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Orders pertaining to conservatorship, possession & access, and child support can be modified under certain circumstances.

Modifying Child Support

If the parties agreed to an order under which the amount of child support that would have been ordered is different (higher or lower) than guideline support, the child support order can only be modified if the court finds that the circumstances of the children or a person affected by the order have materially and substantially changed since the date the court made the order. Therefore, if you agree to child support that differs from guideline support, you are NOT entitled to having the amount of child support reviewed by the court every three years.
If the amount of child support ordered was equal to guideline support, or the if the court imposed a different amount on the parties, then the court can modify the order if:
  1. The circumstances of the child or a person affected by the order have materially and substantially changed since the earlier of (A) the date of the order’s rendition; or (B) the date of the signing of a mediated or collaborative law settlement agreement on which the order is based; or

  2. It has been three years since the order was rendered or last modified and the monthly amount of the child support award under the order differs by either 20 percent or $100 from the amount that would be awarded in accordance with the child support guidelines.
The court cannot retroactively raise or lower child support payments. However, the court may raise or lower payments that occur after the date the other party was served with notice of the suit for modification or the date on which the party made an appearance (e.g. filed an answer, showed up for a hearing) in the modification suit.
NOTE: Release of a child support obligor from incarceration is a material and substantial change in
circumstances if the obligor’s child support obligation was abated, reduced, or suspended during the period of the obligor’s incarceration.

Who Can File

A suit to modify child support can be filed by the person who receives child support (the obligee), the person who is ordered to pay child support (the obligor), or the Office of Attorney General (OAG). An obligee or obligor who wants to raise or lower child support but who can't afford a private attorney can apply for services through the OAG's website and they will pursue the case. The OAG does not charge for its services but due to their funding constraints and a huge backlog of cases, they are very slow to move on a case. Often, a private attorney can get a modification done many months faster than the OAG and those extra months of higher or lower support can be enough to pay the attorney's fees.
NOTE: When the OAG files, they do not represent either party. They represent the interests of the State of Texas. Therefore, if an obligee asks the OAG to file a suit to increase child support and it turns out that the obligor's (provable) income has gone down, the OAG will move forward with a REDUCTION in child support.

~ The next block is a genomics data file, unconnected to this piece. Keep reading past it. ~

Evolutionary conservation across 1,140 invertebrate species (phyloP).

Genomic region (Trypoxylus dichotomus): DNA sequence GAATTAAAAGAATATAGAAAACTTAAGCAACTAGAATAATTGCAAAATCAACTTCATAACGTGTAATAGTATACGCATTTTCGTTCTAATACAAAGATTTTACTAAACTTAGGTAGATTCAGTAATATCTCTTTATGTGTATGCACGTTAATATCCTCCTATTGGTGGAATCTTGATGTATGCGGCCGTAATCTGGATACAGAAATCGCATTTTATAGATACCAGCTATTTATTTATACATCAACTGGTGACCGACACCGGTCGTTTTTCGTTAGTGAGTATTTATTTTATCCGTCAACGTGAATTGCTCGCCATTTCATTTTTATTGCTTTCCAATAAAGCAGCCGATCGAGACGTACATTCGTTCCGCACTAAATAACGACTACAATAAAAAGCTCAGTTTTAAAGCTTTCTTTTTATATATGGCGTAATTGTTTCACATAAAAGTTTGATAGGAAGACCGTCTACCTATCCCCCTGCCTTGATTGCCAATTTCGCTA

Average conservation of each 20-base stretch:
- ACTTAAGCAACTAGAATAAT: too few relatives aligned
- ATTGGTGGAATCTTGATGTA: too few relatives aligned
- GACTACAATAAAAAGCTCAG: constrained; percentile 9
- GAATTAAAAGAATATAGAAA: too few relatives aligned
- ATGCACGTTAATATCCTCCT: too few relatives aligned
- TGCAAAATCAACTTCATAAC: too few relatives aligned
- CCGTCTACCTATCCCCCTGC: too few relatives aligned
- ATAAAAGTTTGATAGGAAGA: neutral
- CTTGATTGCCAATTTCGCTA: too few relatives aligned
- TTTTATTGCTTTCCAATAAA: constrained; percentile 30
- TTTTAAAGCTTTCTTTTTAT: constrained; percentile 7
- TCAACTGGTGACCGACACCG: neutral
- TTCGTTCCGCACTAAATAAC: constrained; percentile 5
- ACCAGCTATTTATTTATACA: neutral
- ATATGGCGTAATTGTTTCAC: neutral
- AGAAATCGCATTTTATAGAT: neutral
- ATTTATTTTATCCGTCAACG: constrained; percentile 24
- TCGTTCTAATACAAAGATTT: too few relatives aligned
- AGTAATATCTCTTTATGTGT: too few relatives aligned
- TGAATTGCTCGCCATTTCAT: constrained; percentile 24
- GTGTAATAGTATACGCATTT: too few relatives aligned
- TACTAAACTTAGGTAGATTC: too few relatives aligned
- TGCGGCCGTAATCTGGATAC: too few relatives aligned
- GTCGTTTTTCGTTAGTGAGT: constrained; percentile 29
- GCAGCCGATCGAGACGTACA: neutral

Modifying Conservatorship

Conservatorship can be modified by agreement at any time. Absent an agreement, the party seeking modification of conservatorship can file a Petition to Modify the Parent-Child Relationship at any time, but if the suit is filed less than a year since the last suit affecting the parent-child relationship, the new suit will have to be accompanied by an affidavit explaining why a modification is being sought so soon.
To succeed in a suit for modification, the person who files suit must prove TWO things:
  1. The requested change is in the best interest of the child; AND

  2. One of the following
    • There has been a material and substantial change in the circumstances of the child or a party affected by the order since the order was rendered (a criminal conviction for child abuse is enough to establish a material change in circumstances and either a conviction of or deferred adjudication for family violence is also enough to establish a material change in circumstances); or

    • A child 12-years or older has met with the judge (or an amicus attorney) in chambers and expressed a desire for a change in conservatorship; or

    • The conservator (parent) having the exclusive right to designate the primary residence of the child has voluntarily relinquished the primary care and control of the child to another person for at least 6 months (not including periods of military deployment). NOTE that since 2009, neither party must be designated as having the exclusive right to designate the primary residence of the child. Taking the statute at its word, it would seem that if neither party had the exclusive right to designate the primary residence of the child, the person with whom the child spends most of his or her time could voluntarily relinquish the child to another without triggering this basis for modification. It seems equally likely that the other parent would be able to convince the court that the relinquishment is or was brought about by a material change in circumstances.

Modification Based on Increased Expenses Due to One Party's Move

If one party (parent) moves and that move causes increased expenses for the other party (parent), the court may render an order that allocates those increased expenses on a fair and equitable basis. This alone is sufficient grounds for a modification regarding the allocation of expenses. The Texas Family Code presumes that the person who moved should pay the increased expenses caused by the move.